Inventory of major materials present in and around houses and their combustion emission products

Population shifts towards city centres and the expanding rural-urban fringe are likely to increase firefighting in urban and rural-urban settings. At present, extensive research on occupational exposures has been conducted at bushfires within Australia [1]; however the complexity and heterogeneous setting of the rural-urban interface (RUI) makes it difficult to extrapolate existing research findings to the urban and rural-urban context. There are many unknowns including exposures to additional air toxics emitted from burning materials in structures and contents, different firefighting tactics to ensure protection of people and property and more complex fire behaviour and smoke plume dispersion in urban and rural-urban settings. The combustion products are likely to be strong irritants, asphyxiants and potential carcinogens. For example, burning plastics are known to generate toxic fumes such as hydrogen cyanide and inorganic acids as well as particulates containing carcinogenic substances. Furthermore residues in ash and dust are also likely to contain harmful chemicals causing potential health hazard for people involved in clean-up after fires. Although research has been conducted on emission products from a range of materials, focus was primarily on toxicity of fire effluents in the context of structural fires. These studies do not take into account that at bushfires in the RUI, exposures will not be to individual structures but to a combination of several houses burning as well as their surroundings. Currently little is known about air toxics species emitted and exposure concentrations inhaled by fire and emergency workers during firefighting at bushfires that extend into the RUI. While at structural fires, firefighters in general wear breathing apparatus protecting them against harmful chemicals in the air, fire fighting at the RUI is often done without or with minimal respiratory protection. However, the likelihood for exposure to toxic fumes and particles, both during and after fires is high. Quantification of exposure concentrations for fire fighting in urbanised areas is required to assess exposure risks to firefighters and emergency service workers and to identify and, where possible, mitigate risks to the short- and long-term health.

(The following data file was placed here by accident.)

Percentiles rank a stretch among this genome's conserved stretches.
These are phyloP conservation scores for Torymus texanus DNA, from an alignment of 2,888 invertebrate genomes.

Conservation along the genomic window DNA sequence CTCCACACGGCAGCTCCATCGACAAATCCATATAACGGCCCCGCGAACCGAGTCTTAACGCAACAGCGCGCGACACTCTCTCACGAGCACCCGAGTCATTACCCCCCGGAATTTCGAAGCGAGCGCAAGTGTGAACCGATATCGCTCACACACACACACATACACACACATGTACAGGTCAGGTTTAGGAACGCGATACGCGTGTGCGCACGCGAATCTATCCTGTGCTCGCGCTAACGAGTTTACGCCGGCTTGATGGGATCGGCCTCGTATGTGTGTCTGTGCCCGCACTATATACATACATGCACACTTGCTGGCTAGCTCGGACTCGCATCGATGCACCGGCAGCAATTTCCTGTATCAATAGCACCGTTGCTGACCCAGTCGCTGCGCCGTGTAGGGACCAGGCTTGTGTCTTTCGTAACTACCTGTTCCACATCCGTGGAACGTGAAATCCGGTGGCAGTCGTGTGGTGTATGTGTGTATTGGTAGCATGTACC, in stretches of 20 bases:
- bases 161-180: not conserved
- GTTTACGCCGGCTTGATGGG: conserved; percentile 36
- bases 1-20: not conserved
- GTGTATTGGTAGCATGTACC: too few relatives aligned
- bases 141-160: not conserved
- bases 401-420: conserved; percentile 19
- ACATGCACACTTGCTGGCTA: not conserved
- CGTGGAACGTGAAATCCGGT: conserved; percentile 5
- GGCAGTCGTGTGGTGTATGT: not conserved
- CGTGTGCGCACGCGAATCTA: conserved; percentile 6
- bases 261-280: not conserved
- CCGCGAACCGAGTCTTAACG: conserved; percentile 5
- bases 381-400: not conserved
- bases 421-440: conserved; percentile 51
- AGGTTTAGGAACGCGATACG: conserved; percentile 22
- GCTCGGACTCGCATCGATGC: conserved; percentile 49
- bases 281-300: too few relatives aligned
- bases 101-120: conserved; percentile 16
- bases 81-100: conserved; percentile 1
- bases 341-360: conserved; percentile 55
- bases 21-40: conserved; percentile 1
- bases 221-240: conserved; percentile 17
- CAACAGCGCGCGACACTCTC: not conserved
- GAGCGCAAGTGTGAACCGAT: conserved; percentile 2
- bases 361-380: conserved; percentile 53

CRC Member: Author or Source Reference: